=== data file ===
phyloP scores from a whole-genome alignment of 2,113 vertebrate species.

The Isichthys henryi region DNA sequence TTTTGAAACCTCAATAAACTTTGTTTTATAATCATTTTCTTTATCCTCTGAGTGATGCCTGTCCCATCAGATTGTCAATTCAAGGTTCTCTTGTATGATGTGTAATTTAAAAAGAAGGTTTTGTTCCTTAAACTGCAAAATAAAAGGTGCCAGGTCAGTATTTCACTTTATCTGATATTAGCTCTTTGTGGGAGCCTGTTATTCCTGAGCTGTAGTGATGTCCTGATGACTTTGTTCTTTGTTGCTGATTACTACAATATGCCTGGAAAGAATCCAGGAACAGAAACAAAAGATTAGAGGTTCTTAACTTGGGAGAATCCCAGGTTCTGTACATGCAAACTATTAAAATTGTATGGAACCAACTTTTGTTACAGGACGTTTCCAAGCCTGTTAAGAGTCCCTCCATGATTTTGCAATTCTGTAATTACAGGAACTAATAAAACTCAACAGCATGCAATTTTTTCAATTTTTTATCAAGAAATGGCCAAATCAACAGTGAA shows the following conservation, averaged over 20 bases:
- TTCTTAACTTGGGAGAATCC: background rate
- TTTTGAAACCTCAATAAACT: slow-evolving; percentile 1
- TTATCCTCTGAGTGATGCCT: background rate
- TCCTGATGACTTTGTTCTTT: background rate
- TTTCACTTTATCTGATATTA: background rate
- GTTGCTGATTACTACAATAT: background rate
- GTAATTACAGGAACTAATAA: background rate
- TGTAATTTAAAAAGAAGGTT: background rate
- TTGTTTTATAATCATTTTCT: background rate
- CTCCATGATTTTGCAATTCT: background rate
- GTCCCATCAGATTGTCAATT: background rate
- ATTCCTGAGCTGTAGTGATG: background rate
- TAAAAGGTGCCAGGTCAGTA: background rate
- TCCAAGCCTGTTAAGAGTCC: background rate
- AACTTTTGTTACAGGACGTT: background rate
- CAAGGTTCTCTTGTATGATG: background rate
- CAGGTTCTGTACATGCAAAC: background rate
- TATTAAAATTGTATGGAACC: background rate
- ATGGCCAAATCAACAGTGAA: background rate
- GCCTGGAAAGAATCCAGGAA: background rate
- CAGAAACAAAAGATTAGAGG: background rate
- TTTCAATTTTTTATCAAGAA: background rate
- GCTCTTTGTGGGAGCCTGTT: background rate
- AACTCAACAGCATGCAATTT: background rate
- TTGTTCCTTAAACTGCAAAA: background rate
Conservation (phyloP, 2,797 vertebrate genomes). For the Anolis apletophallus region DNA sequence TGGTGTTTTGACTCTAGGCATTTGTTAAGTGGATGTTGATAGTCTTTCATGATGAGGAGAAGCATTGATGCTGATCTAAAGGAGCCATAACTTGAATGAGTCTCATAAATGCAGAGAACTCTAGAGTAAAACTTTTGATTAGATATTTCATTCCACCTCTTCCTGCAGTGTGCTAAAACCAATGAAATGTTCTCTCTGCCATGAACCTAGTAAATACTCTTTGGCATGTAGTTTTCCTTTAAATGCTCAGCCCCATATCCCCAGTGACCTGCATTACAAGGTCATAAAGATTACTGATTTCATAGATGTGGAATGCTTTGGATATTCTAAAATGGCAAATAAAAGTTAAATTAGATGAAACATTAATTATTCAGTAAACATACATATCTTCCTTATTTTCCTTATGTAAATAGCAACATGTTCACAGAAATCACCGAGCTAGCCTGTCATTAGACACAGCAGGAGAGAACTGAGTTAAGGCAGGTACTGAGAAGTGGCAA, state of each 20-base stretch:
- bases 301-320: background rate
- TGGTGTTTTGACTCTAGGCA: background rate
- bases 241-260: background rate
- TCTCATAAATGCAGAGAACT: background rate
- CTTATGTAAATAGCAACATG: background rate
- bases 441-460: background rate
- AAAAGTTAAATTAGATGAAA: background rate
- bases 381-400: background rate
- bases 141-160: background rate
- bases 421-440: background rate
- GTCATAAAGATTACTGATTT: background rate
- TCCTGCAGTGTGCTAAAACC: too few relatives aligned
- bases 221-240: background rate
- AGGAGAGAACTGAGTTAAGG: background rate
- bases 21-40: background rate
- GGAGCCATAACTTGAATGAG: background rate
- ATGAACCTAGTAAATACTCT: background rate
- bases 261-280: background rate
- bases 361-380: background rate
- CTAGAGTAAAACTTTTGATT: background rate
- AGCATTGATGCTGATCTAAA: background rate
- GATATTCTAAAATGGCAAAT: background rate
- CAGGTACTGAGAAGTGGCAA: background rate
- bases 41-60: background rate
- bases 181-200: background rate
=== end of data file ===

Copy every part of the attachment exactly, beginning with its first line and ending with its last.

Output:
phyloP scores from a whole-genome alignment of 2,113 vertebrate species.

The Isichthys henryi region DNA sequence TTTTGAAACCTCAATAAACTTTGTTTTATAATCATTTTCTTTATCCTCTGAGTGATGCCTGTCCCATCAGATTGTCAATTCAAGGTTCTCTTGTATGATGTGTAATTTAAAAAGAAGGTTTTGTTCCTTAAACTGCAAAATAAAAGGTGCCAGGTCAGTATTTCACTTTATCTGATATTAGCTCTTTGTGGGAGCCTGTTATTCCTGAGCTGTAGTGATGTCCTGATGACTTTGTTCTTTGTTGCTGATTACTACAATATGCCTGGAAAGAATCCAGGAACAGAAACAAAAGATTAGAGGTTCTTAACTTGGGAGAATCCCAGGTTCTGTACATGCAAACTATTAAAATTGTATGGAACCAACTTTTGTTACAGGACGTTTCCAAGCCTGTTAAGAGTCCCTCCATGATTTTGCAATTCTGTAATTACAGGAACTAATAAAACTCAACAGCATGCAATTTTTTCAATTTTTTATCAAGAAATGGCCAAATCAACAGTGAA shows the following conservation, averaged over 20 bases:
- TTCTTAACTTGGGAGAATCC: background rate
- TTTTGAAACCTCAATAAACT: slow-evolving; percentile 1
- TTATCCTCTGAGTGATGCCT: background rate
- TCCTGATGACTTTGTTCTTT: background rate
- TTTCACTTTATCTGATATTA: background rate
- GTTGCTGATTACTACAATAT: background rate
- GTAATTACAGGAACTAATAA: background rate
- TGTAATTTAAAAAGAAGGTT: background rate
- TTGTTTTATAATCATTTTCT: background rate
- CTCCATGATTTTGCAATTCT: background rate
- GTCCCATCAGATTGTCAATT: background rate
- ATTCCTGAGCTGTAGTGATG: background rate
- TAAAAGGTGCCAGGTCAGTA: background rate
- TCCAAGCCTGTTAAGAGTCC: background rate
- AACTTTTGTTACAGGACGTT: background rate
- CAAGGTTCTCTTGTATGATG: background rate
- CAGGTTCTGTACATGCAAAC: background rate
- TATTAAAATTGTATGGAACC: background rate
- ATGGCCAAATCAACAGTGAA: background rate
- GCCTGGAAAGAATCCAGGAA: background rate
- CAGAAACAAAAGATTAGAGG: background rate
- TTTCAATTTTTTATCAAGAA: background rate
- GCTCTTTGTGGGAGCCTGTT: background rate
- AACTCAACAGCATGCAATTT: background rate
- TTGTTCCTTAAACTGCAAAA: background rate
Conservation (phyloP, 2,797 vertebrate genomes). For the Anolis apletophallus region DNA sequence TGGTGTTTTGACTCTAGGCATTTGTTAAGTGGATGTTGATAGTCTTTCATGATGAGGAGAAGCATTGATGCTGATCTAAAGGAGCCATAACTTGAATGAGTCTCATAAATGCAGAGAACTCTAGAGTAAAACTTTTGATTAGATATTTCATTCCACCTCTTCCTGCAGTGTGCTAAAACCAATGAAATGTTCTCTCTGCCATGAACCTAGTAAATACTCTTTGGCATGTAGTTTTCCTTTAAATGCTCAGCCCCATATCCCCAGTGACCTGCATTACAAGGTCATAAAGATTACTGATTTCATAGATGTGGAATGCTTTGGATATTCTAAAATGGCAAATAAAAGTTAAATTAGATGAAACATTAATTATTCAGTAAACATACATATCTTCCTTATTTTCCTTATGTAAATAGCAACATGTTCACAGAAATCACCGAGCTAGCCTGTCATTAGACACAGCAGGAGAGAACTGAGTTAAGGCAGGTACTGAGAAGTGGCAA, state of each 20-base stretch:
- bases 301-320: background rate
- TGGTGTTTTGACTCTAGGCA: background rate
- bases 241-260: background rate
- TCTCATAAATGCAGAGAACT: background rate
- CTTATGTAAATAGCAACATG: background rate
- bases 441-460: background rate
- AAAAGTTAAATTAGATGAAA: background rate
- bases 381-400: background rate
- bases 141-160: background rate
- bases 421-440: background rate
- GTCATAAAGATTACTGATTT: background rate
- TCCTGCAGTGTGCTAAAACC: too few relatives aligned
- bases 221-240: background rate
- AGGAGAGAACTGAGTTAAGG: background rate
- bases 21-40: background rate
- GGAGCCATAACTTGAATGAG: background rate
- ATGAACCTAGTAAATACTCT: background rate
- bases 261-280: background rate
- bases 361-380: background rate
- CTAGAGTAAAACTTTTGATT: background rate
- AGCATTGATGCTGATCTAAA: background rate
- GATATTCTAAAATGGCAAAT: background rate
- CAGGTACTGAGAAGTGGCAA: background rate
- bases 41-60: background rate
- bases 181-200: background rate